Here Comes the Sun: Spring Equinox Arrives Today in the Northern Hemisphere

Spring Equinox
This image of Earth was captured during the spring equinox in 2011 at 6:12 a.m. local time, by the Spinning Enhanced Visible and Infrared Imager (SEVIRI) on the Meteosat-9 satellite from geosynchronous orbit. (Image credit: NASA)

In mid-March, snow and ice still frost the ground and winter's grip feels as strong as ever in many parts of the Northern Hemisphere.

But an annual celestial alignment between Earth and the sun known as the spring equinox, which occurred today (March 20) at 6:28 a.m. ET, announced that the seasons are shifting and spring is on the way.

Twice in a year, the Earth reaches a point during its annual journey around the sun when the Northern and Southern hemispheres — the two planetary zones bisected by the equator — receive the same amount of daylight, a phenomenon called an equinox, or "equal night" in Latin. In the Northern Hemisphere, what is known as the spring equinox also marks the beginning of fall in the Southern Hemisphere. The Northern Hemisphere's autumnal equinox — six months later, on Sept. 22 — heralds the coming of spring south of the equator. [6 Signs Spring Has Sprung]

Because Earth orbits the sun while tilted on its axis at about 23.5 degrees, daylight is almost always distributed unequally across the planet. Depending on Earth's orbital position, either the Northern Hemisphere or the Southern is illuminated longer during a 24-hour cycle, C. Alex Young, associate director for science in the Heliophysics Science Division at NASA's Goddard Space Flight Center, told Live Science. 

"During two special times twice a year, the tilt is actually perpendicular to the sun, which means that Earth is equally illuminated in the Northern and Southern hemispheres," Young said.

Earth is so lit

It's uncertain when ancient civilizations first became aware of this phenomenon, though humans have been creating structures to observe the changing positions of the sun in the sky and its relationship to the seasons for thousands of years, Young said. Today, spacecraft offer views of Earth that easily capture the distribution of light across the planet's surface at any given time of the year. And when an equinox occurs, "you can see this effect quite well," Young said.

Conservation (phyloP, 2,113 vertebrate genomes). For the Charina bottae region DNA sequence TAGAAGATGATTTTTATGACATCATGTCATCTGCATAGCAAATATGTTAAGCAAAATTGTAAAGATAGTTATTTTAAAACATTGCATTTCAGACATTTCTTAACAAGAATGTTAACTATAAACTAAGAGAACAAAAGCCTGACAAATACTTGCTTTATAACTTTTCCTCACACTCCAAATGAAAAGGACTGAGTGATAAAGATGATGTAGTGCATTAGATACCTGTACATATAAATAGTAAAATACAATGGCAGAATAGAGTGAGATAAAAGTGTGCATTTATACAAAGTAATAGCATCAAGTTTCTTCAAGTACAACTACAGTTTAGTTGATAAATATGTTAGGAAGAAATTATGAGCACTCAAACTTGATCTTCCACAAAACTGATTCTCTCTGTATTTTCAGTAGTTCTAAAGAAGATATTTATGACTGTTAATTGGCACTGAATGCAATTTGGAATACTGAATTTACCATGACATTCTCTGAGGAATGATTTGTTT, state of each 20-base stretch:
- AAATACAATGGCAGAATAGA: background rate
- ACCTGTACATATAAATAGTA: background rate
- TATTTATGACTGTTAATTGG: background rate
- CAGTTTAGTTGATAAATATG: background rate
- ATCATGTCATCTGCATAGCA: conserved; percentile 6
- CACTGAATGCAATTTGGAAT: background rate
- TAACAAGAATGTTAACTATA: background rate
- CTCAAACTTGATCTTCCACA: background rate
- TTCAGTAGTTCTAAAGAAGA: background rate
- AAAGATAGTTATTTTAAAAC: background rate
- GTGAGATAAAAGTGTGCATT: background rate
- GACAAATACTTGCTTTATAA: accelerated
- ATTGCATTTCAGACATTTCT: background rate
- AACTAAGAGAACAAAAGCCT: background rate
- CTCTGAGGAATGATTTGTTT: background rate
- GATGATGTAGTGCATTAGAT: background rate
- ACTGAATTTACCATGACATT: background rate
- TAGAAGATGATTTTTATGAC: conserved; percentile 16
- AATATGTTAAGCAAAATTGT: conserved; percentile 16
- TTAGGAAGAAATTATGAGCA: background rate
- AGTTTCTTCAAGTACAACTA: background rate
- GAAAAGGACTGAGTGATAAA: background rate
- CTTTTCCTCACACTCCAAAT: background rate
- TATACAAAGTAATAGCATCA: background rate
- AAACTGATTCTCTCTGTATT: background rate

"Earth's tilt has an effect during other times of the year — you see more light in the Northern Hemisphere or more light in the Southern Hemisphere, depending on the time of year. And then during the equinoxes you see that the Northern and Southern hemispheres are equally lit up," he said.  

These long-range views of Earth offer an important "big picture" understanding of our planet that can only be obtained by looking at it from a distance, Young told Live Science. [Earth from Above: 101 Stunning Images from Orbit]

"Once we were able to put satellites into space we were able to see the extent of cloud cover, landmasses, bodies of water. It's given us a new perspective on this very complicated and very vital system," he said.  

Follow the sun

In addition to the two annual equinoxes, another much rarer solar alignment is expected later this year. A total solar eclipse will be visible across the entire United States on Aug. 21 — the first such eclipse in the U.S. in nearly 40 years. It will travel across the country for about 90 minutes, allowing scientists to make detailed observations of the sun itself and of the eclipse's effects on Earth, a NASA statement reported.   

But even when an eclipse isn't anticipated, NASA's observations of the sun are ongoing. Currently, there are 20 missions and 23 spacecraft — known collectively as the Heliophysics System Observatory (HSO) — studying the complex dance between Earth and the sun, evaluating their energy dynamics in order to better understand their individual processes and how they interact.

And NASA expects to get an even closer look at the sun in 2018, with Solar Probe Plus (SPP), an uncrewed space mission that will fly closer to the sun than any other human-made object. The SPP will approach the sun to within 4 million miles (6 million kilometers), plunging into the corona — the sun's outermost layer — which starts approximately 1,300 miles (2,100 km) above the solar surface and does not have a defined outer boundary.

Temperatures in the corona range from 900,000 degrees to several million degrees Fahrenheit (about 500,000 degrees Celsius), according to NASA. One of the SPP's goals will be exploring why the sun's corona is so much hotter than its surface, where temperatures reach only 10,000 F (5,500 C).

The SPP will also investigate what causes the sun to emit certain types of high-energy particles that can endanger astronauts and spacecraft, and the forces that accelerate solar winds.

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Mindy Weisberger
Mindy Weisberger is a senior writer for Live Science covering general science topics, especially those relating to brains, bodies, and behaviors in humans and other animals — living and extinct. Mindy studied filmmaking at Columbia University; her videos about dinosaurs, biodiversity, human origins, evolution, and astrophysics appear in the American Museum of Natural History, on YouTube, and in museums and science centers worldwide. Follow Mindy on Twitter.